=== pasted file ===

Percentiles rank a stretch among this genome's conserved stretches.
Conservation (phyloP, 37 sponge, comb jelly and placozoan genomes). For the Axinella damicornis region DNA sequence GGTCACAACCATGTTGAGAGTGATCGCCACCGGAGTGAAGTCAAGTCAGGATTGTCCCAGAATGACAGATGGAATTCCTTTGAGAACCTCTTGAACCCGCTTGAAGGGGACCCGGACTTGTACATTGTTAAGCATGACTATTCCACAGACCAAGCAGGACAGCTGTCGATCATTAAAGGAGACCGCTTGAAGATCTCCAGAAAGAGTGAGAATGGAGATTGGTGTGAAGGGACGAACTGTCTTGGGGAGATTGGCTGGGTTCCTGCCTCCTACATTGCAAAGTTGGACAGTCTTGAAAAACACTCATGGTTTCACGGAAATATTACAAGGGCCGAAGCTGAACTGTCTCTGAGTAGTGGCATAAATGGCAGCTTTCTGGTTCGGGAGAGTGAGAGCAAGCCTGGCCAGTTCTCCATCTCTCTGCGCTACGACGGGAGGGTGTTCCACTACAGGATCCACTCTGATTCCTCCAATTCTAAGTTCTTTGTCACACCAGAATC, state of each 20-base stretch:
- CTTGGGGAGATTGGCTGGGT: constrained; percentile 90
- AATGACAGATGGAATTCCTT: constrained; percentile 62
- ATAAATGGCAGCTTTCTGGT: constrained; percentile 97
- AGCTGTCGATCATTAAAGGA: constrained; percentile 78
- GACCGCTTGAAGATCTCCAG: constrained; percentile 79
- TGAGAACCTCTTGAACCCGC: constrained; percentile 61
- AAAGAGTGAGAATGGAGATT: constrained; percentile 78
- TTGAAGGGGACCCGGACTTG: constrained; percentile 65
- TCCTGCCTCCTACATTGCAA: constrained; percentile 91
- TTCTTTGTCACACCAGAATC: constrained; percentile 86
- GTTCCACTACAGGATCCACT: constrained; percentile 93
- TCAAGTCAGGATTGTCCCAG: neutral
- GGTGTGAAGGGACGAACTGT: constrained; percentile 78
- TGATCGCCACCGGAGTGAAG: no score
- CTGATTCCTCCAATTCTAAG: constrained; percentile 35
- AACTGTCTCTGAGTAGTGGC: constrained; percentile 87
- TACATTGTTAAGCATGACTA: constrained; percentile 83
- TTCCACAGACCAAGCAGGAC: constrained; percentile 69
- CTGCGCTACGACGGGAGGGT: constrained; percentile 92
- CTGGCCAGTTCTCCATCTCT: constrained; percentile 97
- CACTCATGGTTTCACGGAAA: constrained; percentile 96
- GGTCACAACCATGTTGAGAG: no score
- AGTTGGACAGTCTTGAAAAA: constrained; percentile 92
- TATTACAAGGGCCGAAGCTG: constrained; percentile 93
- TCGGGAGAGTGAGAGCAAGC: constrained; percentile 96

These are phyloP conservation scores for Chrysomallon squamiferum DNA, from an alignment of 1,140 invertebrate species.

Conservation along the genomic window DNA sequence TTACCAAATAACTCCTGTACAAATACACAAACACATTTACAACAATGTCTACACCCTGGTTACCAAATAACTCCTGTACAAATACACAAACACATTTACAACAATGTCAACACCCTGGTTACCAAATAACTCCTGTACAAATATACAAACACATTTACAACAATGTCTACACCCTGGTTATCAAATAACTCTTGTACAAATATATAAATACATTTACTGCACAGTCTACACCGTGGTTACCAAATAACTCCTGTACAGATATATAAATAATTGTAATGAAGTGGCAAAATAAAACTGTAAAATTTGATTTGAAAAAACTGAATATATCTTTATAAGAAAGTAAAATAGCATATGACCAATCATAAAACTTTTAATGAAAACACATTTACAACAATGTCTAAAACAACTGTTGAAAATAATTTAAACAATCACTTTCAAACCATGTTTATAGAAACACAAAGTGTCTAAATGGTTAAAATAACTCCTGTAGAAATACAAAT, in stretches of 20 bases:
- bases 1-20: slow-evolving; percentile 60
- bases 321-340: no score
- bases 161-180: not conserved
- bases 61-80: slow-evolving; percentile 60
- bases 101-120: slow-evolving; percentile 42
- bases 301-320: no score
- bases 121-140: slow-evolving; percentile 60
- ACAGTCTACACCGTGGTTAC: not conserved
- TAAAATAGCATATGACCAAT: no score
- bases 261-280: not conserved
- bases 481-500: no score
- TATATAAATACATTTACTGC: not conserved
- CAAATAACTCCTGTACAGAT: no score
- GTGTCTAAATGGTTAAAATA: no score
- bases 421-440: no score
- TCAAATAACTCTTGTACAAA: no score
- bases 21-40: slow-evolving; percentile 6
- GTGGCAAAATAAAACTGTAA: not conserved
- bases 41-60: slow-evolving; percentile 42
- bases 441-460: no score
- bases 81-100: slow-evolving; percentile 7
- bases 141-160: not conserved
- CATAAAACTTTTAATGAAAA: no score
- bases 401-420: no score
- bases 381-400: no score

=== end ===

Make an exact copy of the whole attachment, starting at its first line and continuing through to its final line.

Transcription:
Percentiles rank a stretch among this genome's conserved stretches.
Conservation (phyloP, 37 sponge, comb jelly and placozoan genomes). For the Axinella damicornis region DNA sequence GGTCACAACCATGTTGAGAGTGATCGCCACCGGAGTGAAGTCAAGTCAGGATTGTCCCAGAATGACAGATGGAATTCCTTTGAGAACCTCTTGAACCCGCTTGAAGGGGACCCGGACTTGTACATTGTTAAGCATGACTATTCCACAGACCAAGCAGGACAGCTGTCGATCATTAAAGGAGACCGCTTGAAGATCTCCAGAAAGAGTGAGAATGGAGATTGGTGTGAAGGGACGAACTGTCTTGGGGAGATTGGCTGGGTTCCTGCCTCCTACATTGCAAAGTTGGACAGTCTTGAAAAACACTCATGGTTTCACGGAAATATTACAAGGGCCGAAGCTGAACTGTCTCTGAGTAGTGGCATAAATGGCAGCTTTCTGGTTCGGGAGAGTGAGAGCAAGCCTGGCCAGTTCTCCATCTCTCTGCGCTACGACGGGAGGGTGTTCCACTACAGGATCCACTCTGATTCCTCCAATTCTAAGTTCTTTGTCACACCAGAATC, state of each 20-base stretch:
- CTTGGGGAGATTGGCTGGGT: constrained; percentile 90
- AATGACAGATGGAATTCCTT: constrained; percentile 62
- ATAAATGGCAGCTTTCTGGT: constrained; percentile 97
- AGCTGTCGATCATTAAAGGA: constrained; percentile 78
- GACCGCTTGAAGATCTCCAG: constrained; percentile 79
- TGAGAACCTCTTGAACCCGC: constrained; percentile 61
- AAAGAGTGAGAATGGAGATT: constrained; percentile 78
- TTGAAGGGGACCCGGACTTG: constrained; percentile 65
- TCCTGCCTCCTACATTGCAA: constrained; percentile 91
- TTCTTTGTCACACCAGAATC: constrained; percentile 86
- GTTCCACTACAGGATCCACT: constrained; percentile 93
- TCAAGTCAGGATTGTCCCAG: neutral
- GGTGTGAAGGGACGAACTGT: constrained; percentile 78
- TGATCGCCACCGGAGTGAAG: no score
- CTGATTCCTCCAATTCTAAG: constrained; percentile 35
- AACTGTCTCTGAGTAGTGGC: constrained; percentile 87
- TACATTGTTAAGCATGACTA: constrained; percentile 83
- TTCCACAGACCAAGCAGGAC: constrained; percentile 69
- CTGCGCTACGACGGGAGGGT: constrained; percentile 92
- CTGGCCAGTTCTCCATCTCT: constrained; percentile 97
- CACTCATGGTTTCACGGAAA: constrained; percentile 96
- GGTCACAACCATGTTGAGAG: no score
- AGTTGGACAGTCTTGAAAAA: constrained; percentile 92
- TATTACAAGGGCCGAAGCTG: constrained; percentile 93
- TCGGGAGAGTGAGAGCAAGC: constrained; percentile 96

These are phyloP conservation scores for Chrysomallon squamiferum DNA, from an alignment of 1,140 invertebrate species.

Conservation along the genomic window DNA sequence TTACCAAATAACTCCTGTACAAATACACAAACACATTTACAACAATGTCTACACCCTGGTTACCAAATAACTCCTGTACAAATACACAAACACATTTACAACAATGTCAACACCCTGGTTACCAAATAACTCCTGTACAAATATACAAACACATTTACAACAATGTCTACACCCTGGTTATCAAATAACTCTTGTACAAATATATAAATACATTTACTGCACAGTCTACACCGTGGTTACCAAATAACTCCTGTACAGATATATAAATAATTGTAATGAAGTGGCAAAATAAAACTGTAAAATTTGATTTGAAAAAACTGAATATATCTTTATAAGAAAGTAAAATAGCATATGACCAATCATAAAACTTTTAATGAAAACACATTTACAACAATGTCTAAAACAACTGTTGAAAATAATTTAAACAATCACTTTCAAACCATGTTTATAGAAACACAAAGTGTCTAAATGGTTAAAATAACTCCTGTAGAAATACAAAT, in stretches of 20 bases:
- bases 1-20: slow-evolving; percentile 60
- bases 321-340: no score
- bases 161-180: not conserved
- bases 61-80: slow-evolving; percentile 60
- bases 101-120: slow-evolving; percentile 42
- bases 301-320: no score
- bases 121-140: slow-evolving; percentile 60
- ACAGTCTACACCGTGGTTAC: not conserved
- TAAAATAGCATATGACCAAT: no score
- bases 261-280: not conserved
- bases 481-500: no score
- TATATAAATACATTTACTGC: not conserved
- CAAATAACTCCTGTACAGAT: no score
- GTGTCTAAATGGTTAAAATA: no score
- bases 421-440: no score
- TCAAATAACTCTTGTACAAA: no score
- bases 21-40: slow-evolving; percentile 6
- GTGGCAAAATAAAACTGTAA: not conserved
- bases 41-60: slow-evolving; percentile 42
- bases 441-460: no score
- bases 81-100: slow-evolving; percentile 7
- bases 141-160: not conserved
- CATAAAACTTTTAATGAAAA: no score
- bases 401-420: no score
- bases 381-400: no score